What’s really important, as stated in the book, is to see high sensitivity as a neutral trait. It brings advantages in some situations and disadvantages in others. And when you learn how to manage high sensitivity properly, you can finally see it as a special gift that can give so much to the world and people.
A simple test will show if you are a highly sensitive person
The best way to start with the summary of the book is a simple personality test that roughly shows how sensitive you are; it’s the test you can find in the book, of course. If you find yourself as a highly sensitive person, I highly recommend that you read this summary and then the book. It can really change your life, like it has changed mine.
And even if you aren’t a highly sensitive person, you can gain a lot by understanding how to connect, work with or manage people who are. Highly sensitive people can be the best friends in the world, the most creative employees, and usually care about things, goals and missions more deeply than others. That can be a very precious thing.
Now let’s move on to the test. Below are 23 statements. Answer each one according to the way you feel. Answer true if the statement is true for you or if it’s at least somewhat true for you. Answer false if it is not very true or if it’s not at all true for you. If you answer true, the statement shows a specific side of your sensitivity.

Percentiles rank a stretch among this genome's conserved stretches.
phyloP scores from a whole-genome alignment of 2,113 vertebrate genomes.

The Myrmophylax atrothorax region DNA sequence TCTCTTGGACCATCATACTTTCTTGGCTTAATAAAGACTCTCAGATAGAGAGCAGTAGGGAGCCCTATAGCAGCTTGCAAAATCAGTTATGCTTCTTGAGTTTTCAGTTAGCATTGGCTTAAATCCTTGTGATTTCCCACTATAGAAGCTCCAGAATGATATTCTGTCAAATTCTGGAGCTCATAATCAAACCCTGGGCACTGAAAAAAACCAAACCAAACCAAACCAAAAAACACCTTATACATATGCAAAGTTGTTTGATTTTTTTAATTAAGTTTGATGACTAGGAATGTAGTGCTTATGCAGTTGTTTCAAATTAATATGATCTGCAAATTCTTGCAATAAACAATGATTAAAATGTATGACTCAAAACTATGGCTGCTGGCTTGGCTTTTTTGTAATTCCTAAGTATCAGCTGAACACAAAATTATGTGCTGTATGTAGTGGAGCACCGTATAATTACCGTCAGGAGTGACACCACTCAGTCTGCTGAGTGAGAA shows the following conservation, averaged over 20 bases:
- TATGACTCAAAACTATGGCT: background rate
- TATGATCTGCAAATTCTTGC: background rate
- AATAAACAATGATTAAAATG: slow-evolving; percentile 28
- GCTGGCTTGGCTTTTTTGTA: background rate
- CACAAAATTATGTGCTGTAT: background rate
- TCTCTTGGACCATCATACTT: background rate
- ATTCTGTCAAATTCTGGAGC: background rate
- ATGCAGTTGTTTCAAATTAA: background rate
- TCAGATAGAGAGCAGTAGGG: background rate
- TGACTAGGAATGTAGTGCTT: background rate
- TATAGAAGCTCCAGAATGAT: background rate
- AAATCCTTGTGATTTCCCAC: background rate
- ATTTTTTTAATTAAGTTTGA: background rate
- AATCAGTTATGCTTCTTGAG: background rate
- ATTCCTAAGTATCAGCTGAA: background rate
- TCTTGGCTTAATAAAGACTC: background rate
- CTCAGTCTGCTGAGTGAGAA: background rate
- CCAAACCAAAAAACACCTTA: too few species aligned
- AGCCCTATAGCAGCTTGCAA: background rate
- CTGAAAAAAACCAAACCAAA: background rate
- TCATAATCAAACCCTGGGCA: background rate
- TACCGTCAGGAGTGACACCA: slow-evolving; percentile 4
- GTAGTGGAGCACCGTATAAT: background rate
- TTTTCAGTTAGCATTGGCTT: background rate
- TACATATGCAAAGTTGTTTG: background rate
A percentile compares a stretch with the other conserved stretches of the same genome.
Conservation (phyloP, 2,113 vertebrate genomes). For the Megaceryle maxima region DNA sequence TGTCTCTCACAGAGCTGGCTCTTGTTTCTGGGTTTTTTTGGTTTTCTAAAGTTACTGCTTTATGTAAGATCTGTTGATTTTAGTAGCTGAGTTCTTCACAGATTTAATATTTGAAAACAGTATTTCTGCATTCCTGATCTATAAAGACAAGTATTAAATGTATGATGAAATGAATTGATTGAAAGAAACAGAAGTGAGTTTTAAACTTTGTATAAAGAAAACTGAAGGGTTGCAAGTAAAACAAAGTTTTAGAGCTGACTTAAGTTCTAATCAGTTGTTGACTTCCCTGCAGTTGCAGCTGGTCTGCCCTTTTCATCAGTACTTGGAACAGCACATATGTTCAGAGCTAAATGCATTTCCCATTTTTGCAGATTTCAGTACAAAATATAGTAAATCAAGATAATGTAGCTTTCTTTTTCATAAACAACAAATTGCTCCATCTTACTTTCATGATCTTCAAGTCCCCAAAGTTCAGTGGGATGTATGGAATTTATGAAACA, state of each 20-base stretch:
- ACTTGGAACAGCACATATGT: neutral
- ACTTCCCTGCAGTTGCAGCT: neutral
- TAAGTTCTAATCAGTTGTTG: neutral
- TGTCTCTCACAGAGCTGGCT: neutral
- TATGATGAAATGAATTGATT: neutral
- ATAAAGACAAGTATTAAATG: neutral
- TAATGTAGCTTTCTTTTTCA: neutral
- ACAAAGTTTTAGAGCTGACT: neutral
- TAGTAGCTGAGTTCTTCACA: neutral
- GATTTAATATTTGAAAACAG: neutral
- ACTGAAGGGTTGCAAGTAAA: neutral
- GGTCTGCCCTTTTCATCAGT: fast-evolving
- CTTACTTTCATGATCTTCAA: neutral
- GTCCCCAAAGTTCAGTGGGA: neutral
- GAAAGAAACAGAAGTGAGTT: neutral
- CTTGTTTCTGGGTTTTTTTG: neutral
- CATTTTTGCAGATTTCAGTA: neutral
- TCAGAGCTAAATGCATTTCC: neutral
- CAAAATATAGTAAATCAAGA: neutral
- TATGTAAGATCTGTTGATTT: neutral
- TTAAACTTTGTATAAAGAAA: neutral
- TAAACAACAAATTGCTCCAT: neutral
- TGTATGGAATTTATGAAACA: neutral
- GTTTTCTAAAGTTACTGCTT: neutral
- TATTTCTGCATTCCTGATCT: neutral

Here are the statements:
- I seem to be aware of subtleties in my environment.
- Other people’s moods affect me.
- I tend to be very sensitive to pain.
- I find myself needing to withdraw during busy days, into bed or into a darkened room or any place where I can have some privacy and relief from stimulation.
- I am particularly sensitive to the effects of caffeine.
- I am easily overwhelmed by things like bright lights, strong smells, coarse fabrics, or sirens close by.
- I have a rich, complex inner life.
- I am made uncomfortable by loud noises.
- I am deeply moved by the arts or music.
- I am conscientious.
- I startle easily.
- I get rattled when I have a lot to do in a short amount of time.
- When people are uncomfortable in a physical environment I tend to know what needs to be done to make it more comfortable (like changing the lighting or the seating).
- I am annoyed when people try to get me to do too many things at once.
- I try hard to avoid making mistakes or forgetting things.
- I make it a point to avoid violent movies and TV shows.
- I become unpleasantly aroused when a lot is going on around me.
- Being very hungry creates a strong reaction in me, disrupting my concentration or mood.